I get 8-10 inquiries per week from people needing start-up money. People want to know how to borrow from the bank, get venture capital or grant funding, or how to launch a Kickstarter campaign. And yes, capital is always difficult to find – especially with businesses that many of us are starting that tend to use service, information or technology. So, does that mean it’s impossible to launch a great idea? Absolutely not!!
According to the most recent Bureau of Census data, these are the figures for money needed for new businesses:
1% needed $1,000,000 or more
14% needed $25,000 — $999,999
10% needed $10,000 — $24,999
9% needed $5,000 — $9,999
34% needed less than $5,000
26% did not require any money at all!
I once worked with a gentleman who wanted to have his own antique business but had no money. We were able to get an option on a lease for a warehouse with no money in advance. He then divided the space into 74 spaces which he leased to vendors, collecting first and last month’s rent. With that money in hand, he finalized the lease, did $20,000 in improvements, kept 3 spaces for his own merchandise, collected 10% commission on everyone’s sales and launched himself into a very positive cash flow from day one.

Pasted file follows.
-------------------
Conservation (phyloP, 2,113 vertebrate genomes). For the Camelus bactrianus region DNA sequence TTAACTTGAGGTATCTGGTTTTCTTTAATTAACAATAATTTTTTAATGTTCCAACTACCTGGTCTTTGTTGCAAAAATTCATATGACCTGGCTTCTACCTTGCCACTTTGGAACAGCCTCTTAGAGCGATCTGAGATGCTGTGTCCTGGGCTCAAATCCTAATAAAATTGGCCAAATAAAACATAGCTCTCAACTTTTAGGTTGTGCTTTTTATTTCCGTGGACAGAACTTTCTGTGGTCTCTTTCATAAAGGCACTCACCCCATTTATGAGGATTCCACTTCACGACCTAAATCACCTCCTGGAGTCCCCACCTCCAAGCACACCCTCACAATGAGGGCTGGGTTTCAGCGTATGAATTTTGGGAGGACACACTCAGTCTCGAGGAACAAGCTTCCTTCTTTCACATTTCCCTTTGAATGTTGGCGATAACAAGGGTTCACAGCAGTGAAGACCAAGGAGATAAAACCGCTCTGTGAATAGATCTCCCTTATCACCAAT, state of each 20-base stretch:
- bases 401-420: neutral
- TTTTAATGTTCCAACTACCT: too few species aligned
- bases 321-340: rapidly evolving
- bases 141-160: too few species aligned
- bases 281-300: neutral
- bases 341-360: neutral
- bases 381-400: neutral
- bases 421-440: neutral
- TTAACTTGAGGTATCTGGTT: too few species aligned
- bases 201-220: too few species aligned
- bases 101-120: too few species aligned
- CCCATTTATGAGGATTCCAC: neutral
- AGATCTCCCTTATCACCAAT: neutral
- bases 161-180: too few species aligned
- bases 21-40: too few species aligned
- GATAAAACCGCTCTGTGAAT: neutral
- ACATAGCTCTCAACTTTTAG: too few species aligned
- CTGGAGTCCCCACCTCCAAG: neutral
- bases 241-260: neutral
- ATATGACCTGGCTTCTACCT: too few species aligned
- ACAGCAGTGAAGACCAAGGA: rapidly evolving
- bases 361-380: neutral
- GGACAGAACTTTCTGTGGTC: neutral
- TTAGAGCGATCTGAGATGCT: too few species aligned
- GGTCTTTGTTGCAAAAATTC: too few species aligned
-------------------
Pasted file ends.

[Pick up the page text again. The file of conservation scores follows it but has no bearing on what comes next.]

A young couple desperately wanted to open a coffee house. The “experts” told them they had to have between $180,000 and $220,000. I helped them find a location, buy used chairs and tables, create appealing menus, obtain a great looking neon sign, and open to immediate success for less than $5,000.
Another guy bought an orange grove, using the existing oranges on the trees as his down payment. Another purchased an old estate house, contracting to sell the antique furniture as his down payment. Several years ago I bought a house on a Saturday morning, gave the owner $3000, took over the loan, did some cosmetic improvements, put it back on the market and sold it for a $21,000 profit.
The stories coming out of the 48Days.net community are endless. Aaron Kerr wrote a Kindle book (zero cost) and earned $29,000 in five months. Andy Traub wrote his family out of debt with his little book Early to Rise.
In January of last year I started a new business. I put $1000 into an account for initial expenses. 30 days later I took my $1000 back out and watched that business net over $150,000 in 2014 with no more money being put in.
Many of the best ideas today are not capital intensive. They don’t require buildings, employees, and inventory. Fear of failure is a larger obstacle than not having any money. My encouragement – get creative about starting with the money you have. As soon as you bring in outside money you start to lose control of “your” business. Grow with profits being plowed back in – not with other people’s money.
If you want to see more ideas on starting with nothing check out our 48 Low Or No Cost Business Ideas.
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